Slap lesions in pitchers
In this article Ross Hauser, MD. will discuss research concerning return to play in major league baseball pitchers undergoing surgical and non-surgical repair for SLAP lesions.
Doctors at Houston Methodist Hospital published these findings in the American Journal of Sports Medicine:
The published return-to-play (RTP) rates for athletes who have undergone surgical repair of superior labrum anterior-posterior (SLAP) tears vary widely and are generally accepted to be lower in the group of competitive throwers (baseball pitchers). Therefore the effectiveness of nonsurgical treatment should be explored.
- Before you read on, if you have questions about slap lesions of the shoulder, send them in by emailing us
The Houston group looked at 119 patients in a single professional baseball organization with persistent shoulder pain that limited the ability to compete.
- Sixty-eight patients had magnetic resonance imaging-documented SLAP lesions.
- All patients had failed 1 attempt at rehabilitation but had continued with supervised physical therapy.
- Treatment was according to an algorithm focusing on the correction of scapular dyskinesia and posterior capsular contracture with glenohumeral internal rotation deficit (GIRD), followed by pain-free return to throwing.
- Scapular dyskinesis or SICK scapula syndrome is considered an overuse injury (common in throwing athletes) in which there is abnormal movement and resting location of the scapula.
- Posterior capsular contracture with glenohumeral internal rotation deficit (GIRD) also dignify abnormal movement of the shoulder with overuse being a possible cause.
Those who failed 2 cycles of nonsurgical treatment were treated surgically.
Success was defined by 2 different standards:
(1) return-to-play (RTP), success was measured in accordance with previous study findings; and
(2) a more stringent standard of return to the same level/quality of professional competition (level A baseball, Double A baseball, Triple A baseball etc.) with the incorporation of a return to preinjury individual performance statistics (earned run average, walks plus hits per inning pitched), termed “return to prior performance” (RPP).
- Sixty-eight athletes were identified with SLAP lesions.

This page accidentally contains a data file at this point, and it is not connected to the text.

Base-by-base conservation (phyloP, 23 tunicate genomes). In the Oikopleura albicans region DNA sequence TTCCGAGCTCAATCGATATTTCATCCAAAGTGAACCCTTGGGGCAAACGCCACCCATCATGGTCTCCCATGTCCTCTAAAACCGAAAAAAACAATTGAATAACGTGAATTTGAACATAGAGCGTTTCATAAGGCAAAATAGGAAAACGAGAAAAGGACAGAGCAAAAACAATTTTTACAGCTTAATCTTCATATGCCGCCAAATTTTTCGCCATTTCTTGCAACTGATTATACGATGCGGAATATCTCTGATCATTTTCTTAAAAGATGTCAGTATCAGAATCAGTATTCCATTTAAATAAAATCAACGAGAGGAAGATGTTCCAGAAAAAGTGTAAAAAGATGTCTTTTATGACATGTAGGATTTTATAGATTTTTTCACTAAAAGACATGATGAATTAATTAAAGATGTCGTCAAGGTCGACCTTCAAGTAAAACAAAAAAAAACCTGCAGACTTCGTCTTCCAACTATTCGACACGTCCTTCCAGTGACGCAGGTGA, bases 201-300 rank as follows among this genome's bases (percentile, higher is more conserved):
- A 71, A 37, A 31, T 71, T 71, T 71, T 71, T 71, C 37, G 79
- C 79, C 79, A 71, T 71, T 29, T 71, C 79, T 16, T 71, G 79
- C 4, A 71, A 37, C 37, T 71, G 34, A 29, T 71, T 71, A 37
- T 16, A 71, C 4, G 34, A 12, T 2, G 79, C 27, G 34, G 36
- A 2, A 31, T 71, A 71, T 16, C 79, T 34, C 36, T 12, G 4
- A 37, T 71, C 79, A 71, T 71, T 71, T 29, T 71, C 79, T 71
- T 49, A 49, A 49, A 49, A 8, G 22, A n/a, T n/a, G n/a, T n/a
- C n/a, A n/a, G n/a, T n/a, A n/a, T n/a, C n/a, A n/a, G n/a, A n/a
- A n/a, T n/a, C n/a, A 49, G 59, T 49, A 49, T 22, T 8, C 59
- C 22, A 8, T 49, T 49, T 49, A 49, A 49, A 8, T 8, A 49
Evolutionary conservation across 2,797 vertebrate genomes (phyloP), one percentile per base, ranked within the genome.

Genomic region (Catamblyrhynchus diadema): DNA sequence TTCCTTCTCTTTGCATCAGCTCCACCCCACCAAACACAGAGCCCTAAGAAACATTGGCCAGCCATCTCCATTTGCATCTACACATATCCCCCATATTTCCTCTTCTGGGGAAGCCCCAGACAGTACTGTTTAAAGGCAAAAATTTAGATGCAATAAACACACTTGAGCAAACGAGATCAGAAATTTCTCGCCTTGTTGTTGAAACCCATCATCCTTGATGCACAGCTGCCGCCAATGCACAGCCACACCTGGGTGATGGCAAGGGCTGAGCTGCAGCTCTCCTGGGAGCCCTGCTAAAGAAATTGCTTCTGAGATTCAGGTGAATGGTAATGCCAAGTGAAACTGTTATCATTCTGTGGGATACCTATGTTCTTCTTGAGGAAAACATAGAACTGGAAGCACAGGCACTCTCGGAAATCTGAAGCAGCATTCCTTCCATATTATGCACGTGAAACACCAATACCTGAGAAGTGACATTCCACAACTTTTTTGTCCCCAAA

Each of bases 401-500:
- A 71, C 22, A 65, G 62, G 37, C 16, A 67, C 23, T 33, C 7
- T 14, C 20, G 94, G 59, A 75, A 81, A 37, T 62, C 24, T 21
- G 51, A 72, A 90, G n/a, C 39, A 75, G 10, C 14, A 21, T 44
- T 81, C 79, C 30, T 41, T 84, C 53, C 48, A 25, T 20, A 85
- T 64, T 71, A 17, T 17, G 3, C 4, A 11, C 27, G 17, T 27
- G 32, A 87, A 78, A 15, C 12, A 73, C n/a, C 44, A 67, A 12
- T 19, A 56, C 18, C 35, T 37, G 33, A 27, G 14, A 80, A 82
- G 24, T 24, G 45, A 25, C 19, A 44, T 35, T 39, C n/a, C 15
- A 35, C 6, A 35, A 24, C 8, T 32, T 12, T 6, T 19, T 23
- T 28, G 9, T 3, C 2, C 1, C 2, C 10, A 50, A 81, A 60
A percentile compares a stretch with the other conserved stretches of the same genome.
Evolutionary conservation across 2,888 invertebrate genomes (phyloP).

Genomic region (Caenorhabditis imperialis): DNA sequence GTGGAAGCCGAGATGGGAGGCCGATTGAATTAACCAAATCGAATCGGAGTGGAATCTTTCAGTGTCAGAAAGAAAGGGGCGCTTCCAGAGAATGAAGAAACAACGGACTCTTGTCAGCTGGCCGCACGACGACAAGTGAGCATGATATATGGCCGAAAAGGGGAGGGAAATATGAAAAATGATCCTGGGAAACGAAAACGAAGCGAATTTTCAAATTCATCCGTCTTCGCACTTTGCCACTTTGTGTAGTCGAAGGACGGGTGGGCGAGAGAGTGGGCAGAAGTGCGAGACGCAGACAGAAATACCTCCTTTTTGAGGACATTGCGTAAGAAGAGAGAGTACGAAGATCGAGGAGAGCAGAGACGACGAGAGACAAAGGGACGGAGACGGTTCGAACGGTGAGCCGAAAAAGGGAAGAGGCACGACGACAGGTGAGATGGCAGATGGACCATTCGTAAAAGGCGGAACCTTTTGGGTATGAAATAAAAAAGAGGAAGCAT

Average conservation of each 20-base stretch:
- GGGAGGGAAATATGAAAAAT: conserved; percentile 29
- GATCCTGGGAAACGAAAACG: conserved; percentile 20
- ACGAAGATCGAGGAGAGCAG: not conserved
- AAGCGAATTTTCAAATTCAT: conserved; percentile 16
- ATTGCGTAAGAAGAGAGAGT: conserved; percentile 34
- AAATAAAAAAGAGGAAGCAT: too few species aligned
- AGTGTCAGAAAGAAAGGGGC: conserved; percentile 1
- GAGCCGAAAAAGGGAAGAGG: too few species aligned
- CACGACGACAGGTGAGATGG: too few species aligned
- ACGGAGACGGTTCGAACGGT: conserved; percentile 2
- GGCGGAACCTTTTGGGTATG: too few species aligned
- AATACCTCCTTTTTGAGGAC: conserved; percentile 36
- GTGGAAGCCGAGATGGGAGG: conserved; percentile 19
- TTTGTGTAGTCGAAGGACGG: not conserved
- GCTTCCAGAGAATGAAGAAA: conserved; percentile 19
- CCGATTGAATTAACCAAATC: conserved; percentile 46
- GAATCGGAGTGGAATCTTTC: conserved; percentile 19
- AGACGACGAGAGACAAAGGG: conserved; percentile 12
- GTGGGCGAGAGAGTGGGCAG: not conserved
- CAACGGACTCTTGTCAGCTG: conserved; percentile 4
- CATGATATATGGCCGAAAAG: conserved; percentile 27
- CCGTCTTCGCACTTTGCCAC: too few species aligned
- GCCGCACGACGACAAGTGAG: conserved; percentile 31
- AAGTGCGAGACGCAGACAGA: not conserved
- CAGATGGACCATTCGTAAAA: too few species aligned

- Twenty-one pitchers successfully completed the nonsurgical algorithm and attempted a return.
- Their return-to-play rate was 40%,
and their return to prior performance rate was 22%.
- Their return-to-play rate was 40%,
- The return-to-play rate for 27 pitchers who underwent 30 surgical procedures was 48%, and the RPP rate was 7%.
- For 10 position players treated nonsurgically, the return-to-play rate rate was 39%, and the RPP rate was 26%.
- The return-to-play rate for 13 position players who underwent 15 procedures was 85%, with an RPP rate of 54%.
- Nonsurgical treatment correcting scapular dyskinesia and GIRD had a reasonable success rate in professional baseball players with painful shoulders and documented SLAP lesions.
- The rate of return after surgical treatment of SLAP lesions was low for pitchers.
- The return-to-play rate and RPP rates were higher for position players than for pitchers.
- Nonsurgical treatment should be considered for professional baseball players with documented SLAP lesions, as it can lead to acceptable return-to-play rate and return to prior performance rates.1
Non-surgical injection therapy for SLAP lesions
In a study from late 2016, doctors at Wayne State University School of Medicine published these findings:
- Of the twenty-four Major League Baseball players who had SLAP tear surgical repair between 2003 and 2010 who met the study criteria:
- 62.5% were able to return-to-play at the Major League level after SLAP repair surgery.
- Of those able to return-to-play, 86.7% were able to return to prior performance.
However, the overall rate of return to prior performance, including those unable to return-to-play rate, was 54.2%. A little more than half had a successful surgery and return to prior performance. However performance analysis of the return-to-play group revealed a statistically significant decrease in innings pitched for Major League pitchers throwing a mean 101.8 innings before injury and 65.53 innings after injury.2
If you would like to discuss non-surgical options for your SLAP lesion problems – talk to our specialists.
- Ross Hauser, MD | Danielle Steilen-Matias, PA-C | Katherine Worsnick, PA-C | David Woznica, MD
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1 Fedoriw WW, Ramkumar P, McCulloch PC, Lintner DM. Return to play after treatment of superior labral tears in professional baseball players. Am J Sports Med. 2014 May;42(5):1155-60. [Pubmed]
2 Smith R, Lombardo DJ, Petersen-Fitts GR, et al. Return to Play and Prior Performance in Major League Baseball Pitchers After Repair of Superior Labral Anterior-Posterior Tears. Orthopaedic Journal of Sports Medicine. 2016;4(12):2325967116675822. [Pubmed]